Congressman Raúl Grijalva, and 39 other colleagues, have some questions for the Department of Homeland Security on how sub-agencies, such as Immigration and Customs Enforcement and Customs and Border Protection, have been enforcing their apprehension and deportation priority guidelines.
To refresh your memory, on Nov. 20, President Obama issued several immigration actions (temporarily blocked in February by a federal judge
in Texas) that extended three-year work permits and deportation relief for parents of U.S. citizens or legal residents, and eliminated age restrictions for those applying for DACA (Obama's 2012 program for young immigrants brought here as children). That same day, DHS released a memorandum, titled "Policies for the Apprehension, Detention and Removal of Undocumented Immigrants
," where they listed exactly whom would fall under the "priority for removal."
For instance, undocumented people suspected of being involved with terrorism and other "threats to national security," alleged gang members, those convicted of "aggravated felonies," people convicted of three or more misdemeanors, and so on, are priorities for detention and removal. (The Tucson Police Department recently scaled back its SB 1070
enforcement rules to better match the DHS memorandum.)
Also, priorities for detention would be undocumented immigrants with serious physical or mental illness, pregnant women, people "who demonstrate that they are primary caretakers of children or an infirm person, or whose detention is otherwise not in the public interest."
The problem is there are certain cases within ICE that involve people who don't fall under any of those categories. A case close to home: Rosa Robles Loreto
, who's lived in sanctuary at Southside Presbyterian Church for close to nine months now, because ICE refuses to kill her removal order, even though she has no criminal record, is a mother of two, worked and showed ICE proof that she has paid taxes. Note that her two children qualify for the extended DACA, so it doesn't make sense that they'd get to stay but mom gets deported. (Grijalva has visited Robles Loreto several times while at the church.)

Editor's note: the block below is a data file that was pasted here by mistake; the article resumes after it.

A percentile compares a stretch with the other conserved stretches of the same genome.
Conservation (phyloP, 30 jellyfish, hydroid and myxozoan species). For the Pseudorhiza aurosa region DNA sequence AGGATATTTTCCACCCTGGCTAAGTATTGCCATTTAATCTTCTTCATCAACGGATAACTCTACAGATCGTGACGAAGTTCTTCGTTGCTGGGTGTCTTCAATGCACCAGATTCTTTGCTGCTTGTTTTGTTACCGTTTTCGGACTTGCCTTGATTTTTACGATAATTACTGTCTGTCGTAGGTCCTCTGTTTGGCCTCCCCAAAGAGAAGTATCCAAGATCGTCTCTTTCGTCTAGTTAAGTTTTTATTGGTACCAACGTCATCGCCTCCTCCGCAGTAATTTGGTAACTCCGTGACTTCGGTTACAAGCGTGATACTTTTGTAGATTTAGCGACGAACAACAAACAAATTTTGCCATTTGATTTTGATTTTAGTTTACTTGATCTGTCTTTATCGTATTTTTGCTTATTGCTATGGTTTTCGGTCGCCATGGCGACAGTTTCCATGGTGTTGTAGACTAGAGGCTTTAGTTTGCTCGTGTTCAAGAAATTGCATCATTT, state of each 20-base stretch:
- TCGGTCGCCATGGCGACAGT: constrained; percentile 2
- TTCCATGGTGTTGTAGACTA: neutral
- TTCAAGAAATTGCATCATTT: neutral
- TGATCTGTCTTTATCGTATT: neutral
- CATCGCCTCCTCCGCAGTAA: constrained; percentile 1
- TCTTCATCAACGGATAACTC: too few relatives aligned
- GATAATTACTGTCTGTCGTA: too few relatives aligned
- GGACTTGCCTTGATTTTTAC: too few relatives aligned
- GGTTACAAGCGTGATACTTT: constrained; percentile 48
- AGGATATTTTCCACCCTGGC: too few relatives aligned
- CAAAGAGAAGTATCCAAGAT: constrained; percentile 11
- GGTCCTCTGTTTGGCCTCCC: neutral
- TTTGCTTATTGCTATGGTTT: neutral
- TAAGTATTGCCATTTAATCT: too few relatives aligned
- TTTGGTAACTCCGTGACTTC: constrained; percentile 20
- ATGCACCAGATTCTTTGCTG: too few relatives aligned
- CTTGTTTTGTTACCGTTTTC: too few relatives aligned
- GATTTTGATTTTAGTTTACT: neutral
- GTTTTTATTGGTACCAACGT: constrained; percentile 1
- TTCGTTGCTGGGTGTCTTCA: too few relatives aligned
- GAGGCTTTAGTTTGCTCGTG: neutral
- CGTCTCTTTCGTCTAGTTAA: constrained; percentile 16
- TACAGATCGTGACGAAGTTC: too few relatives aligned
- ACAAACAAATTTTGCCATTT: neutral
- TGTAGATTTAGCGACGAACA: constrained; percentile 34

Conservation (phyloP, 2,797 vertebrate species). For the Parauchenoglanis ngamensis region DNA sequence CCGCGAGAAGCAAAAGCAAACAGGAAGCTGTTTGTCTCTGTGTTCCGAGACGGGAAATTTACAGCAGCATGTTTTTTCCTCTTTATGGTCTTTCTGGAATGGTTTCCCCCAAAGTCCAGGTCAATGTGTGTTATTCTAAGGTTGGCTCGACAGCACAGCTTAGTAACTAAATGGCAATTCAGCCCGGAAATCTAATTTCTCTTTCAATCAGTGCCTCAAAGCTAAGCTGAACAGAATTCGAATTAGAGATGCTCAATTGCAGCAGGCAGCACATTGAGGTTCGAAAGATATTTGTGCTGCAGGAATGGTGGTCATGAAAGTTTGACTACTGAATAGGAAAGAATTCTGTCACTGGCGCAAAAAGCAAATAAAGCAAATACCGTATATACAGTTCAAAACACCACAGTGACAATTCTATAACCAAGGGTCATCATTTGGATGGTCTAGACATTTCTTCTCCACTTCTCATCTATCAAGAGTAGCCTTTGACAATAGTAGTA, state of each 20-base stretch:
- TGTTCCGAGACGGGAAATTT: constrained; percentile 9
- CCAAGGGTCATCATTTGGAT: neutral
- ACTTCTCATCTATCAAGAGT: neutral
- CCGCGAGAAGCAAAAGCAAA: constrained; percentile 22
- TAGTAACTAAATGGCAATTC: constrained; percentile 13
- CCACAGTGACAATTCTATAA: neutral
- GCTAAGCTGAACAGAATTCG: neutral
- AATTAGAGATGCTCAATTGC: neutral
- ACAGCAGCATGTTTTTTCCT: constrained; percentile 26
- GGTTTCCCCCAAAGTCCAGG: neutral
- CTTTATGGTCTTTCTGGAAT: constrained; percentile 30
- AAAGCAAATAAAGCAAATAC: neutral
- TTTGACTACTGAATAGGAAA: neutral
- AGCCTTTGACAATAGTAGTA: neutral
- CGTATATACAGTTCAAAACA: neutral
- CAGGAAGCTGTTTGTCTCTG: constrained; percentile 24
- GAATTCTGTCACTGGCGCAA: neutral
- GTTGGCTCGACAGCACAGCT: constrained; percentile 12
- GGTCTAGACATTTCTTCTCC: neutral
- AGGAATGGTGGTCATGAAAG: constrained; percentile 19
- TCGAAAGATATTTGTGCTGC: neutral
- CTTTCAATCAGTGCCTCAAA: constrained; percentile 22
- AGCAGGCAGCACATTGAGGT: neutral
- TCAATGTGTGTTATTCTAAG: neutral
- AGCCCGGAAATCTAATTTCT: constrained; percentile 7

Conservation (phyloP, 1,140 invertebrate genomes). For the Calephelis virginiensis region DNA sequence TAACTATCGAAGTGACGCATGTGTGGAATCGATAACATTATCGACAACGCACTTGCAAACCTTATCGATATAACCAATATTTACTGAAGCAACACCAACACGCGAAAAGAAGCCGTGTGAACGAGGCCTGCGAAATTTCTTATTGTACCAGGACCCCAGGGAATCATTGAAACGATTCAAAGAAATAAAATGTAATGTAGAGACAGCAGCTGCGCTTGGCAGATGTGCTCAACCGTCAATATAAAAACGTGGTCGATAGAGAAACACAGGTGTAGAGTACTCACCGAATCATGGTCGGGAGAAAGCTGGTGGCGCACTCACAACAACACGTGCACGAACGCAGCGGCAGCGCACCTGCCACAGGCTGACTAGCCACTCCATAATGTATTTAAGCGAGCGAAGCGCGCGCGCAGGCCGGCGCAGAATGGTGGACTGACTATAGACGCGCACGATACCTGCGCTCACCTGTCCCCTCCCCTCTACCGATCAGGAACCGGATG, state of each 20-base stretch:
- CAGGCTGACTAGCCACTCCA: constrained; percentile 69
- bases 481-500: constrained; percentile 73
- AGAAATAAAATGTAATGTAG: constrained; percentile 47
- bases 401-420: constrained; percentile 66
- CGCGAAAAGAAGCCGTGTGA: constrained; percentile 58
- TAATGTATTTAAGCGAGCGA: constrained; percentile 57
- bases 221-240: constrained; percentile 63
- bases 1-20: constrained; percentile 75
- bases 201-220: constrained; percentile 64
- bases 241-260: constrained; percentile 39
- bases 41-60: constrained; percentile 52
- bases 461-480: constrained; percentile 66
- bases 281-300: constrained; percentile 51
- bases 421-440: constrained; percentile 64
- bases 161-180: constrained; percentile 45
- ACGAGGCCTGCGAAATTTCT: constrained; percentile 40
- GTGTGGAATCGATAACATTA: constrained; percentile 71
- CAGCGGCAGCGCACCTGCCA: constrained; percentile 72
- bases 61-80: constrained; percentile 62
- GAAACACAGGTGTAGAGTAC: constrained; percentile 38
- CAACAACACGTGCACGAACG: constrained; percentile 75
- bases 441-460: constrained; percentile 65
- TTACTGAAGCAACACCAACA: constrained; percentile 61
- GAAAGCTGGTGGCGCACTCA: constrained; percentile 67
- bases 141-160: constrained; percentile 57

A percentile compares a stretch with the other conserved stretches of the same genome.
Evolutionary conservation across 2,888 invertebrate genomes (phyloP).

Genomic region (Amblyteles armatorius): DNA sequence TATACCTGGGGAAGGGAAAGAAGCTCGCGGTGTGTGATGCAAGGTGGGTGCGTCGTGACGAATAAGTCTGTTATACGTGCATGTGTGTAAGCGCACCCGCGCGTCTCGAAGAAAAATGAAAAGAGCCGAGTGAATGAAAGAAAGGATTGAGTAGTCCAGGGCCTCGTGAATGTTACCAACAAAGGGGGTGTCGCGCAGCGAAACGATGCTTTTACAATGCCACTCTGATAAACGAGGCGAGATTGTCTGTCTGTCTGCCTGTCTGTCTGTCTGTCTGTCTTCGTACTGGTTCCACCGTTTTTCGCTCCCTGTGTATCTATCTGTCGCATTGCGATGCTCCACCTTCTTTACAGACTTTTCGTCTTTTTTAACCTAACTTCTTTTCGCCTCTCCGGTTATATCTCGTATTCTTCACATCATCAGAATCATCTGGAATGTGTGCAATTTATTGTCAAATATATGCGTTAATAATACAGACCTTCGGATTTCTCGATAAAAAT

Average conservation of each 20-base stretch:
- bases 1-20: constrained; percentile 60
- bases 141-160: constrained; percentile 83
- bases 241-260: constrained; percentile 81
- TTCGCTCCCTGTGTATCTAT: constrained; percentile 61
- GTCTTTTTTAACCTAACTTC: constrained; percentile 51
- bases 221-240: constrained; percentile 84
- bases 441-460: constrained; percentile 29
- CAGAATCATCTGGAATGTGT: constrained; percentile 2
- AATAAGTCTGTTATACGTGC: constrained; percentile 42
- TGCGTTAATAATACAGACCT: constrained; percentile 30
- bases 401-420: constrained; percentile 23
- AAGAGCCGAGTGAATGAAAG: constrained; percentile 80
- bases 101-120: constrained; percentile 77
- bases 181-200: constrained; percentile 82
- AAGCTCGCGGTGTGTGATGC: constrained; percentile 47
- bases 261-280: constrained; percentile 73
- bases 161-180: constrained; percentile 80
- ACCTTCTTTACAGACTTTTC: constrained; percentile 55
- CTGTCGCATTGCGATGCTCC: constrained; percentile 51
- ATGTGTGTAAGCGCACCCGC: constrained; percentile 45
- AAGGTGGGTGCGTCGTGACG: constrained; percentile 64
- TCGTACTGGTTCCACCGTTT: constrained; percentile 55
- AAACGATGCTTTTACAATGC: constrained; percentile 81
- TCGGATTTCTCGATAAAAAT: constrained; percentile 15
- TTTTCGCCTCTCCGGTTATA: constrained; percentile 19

There are also women and children who continue to be apprehended, even though they aren't supposed to be a priority, especially if they seek asylum in this countr
So, that's what Grijalva is talking about. Yesterday, he and others sent DHS Secretary Jeh Johnson a letter
requesting the agency follows its November memorandum at all times, not just when it pleases.
From a press release sent by Grijalva's office:
The letter comes after community members, advocates and media reports indicate that Immigration and Customs Enforcement (ICE) has failed to apply, or inconsistently applies, mandated exceptions within each of these enforcement priorities and, in some cases, even targeted individuals who fall outside the enforcement priorities within DHS’s Policies for the Apprehension, Detention and Removal of Undocumented Immigrants.
“This is about more than ensuring the federal government lives up to the spirit of its directives,” Grijalva said in a statement. “This is about minimizing uncalled-for human suffering and ensuring law enforcement targets the individuals who actually pose a threat to our society—not just those who aspire to join it."
“President Obama did his part to right our broken immigration system in the face of Republican intransigence,” Grijalva continued. “Now the responsibility of proper implementation falls to DHS, and we need to know beyond the shadow of a doubt that harmful practices of the past aren’t continuing today under the guise of new directives. I urge Secretary Johnson to act quickly in providing the assurance to the American people that those who deserve protection from deportation are no longer living with a target on their backs.”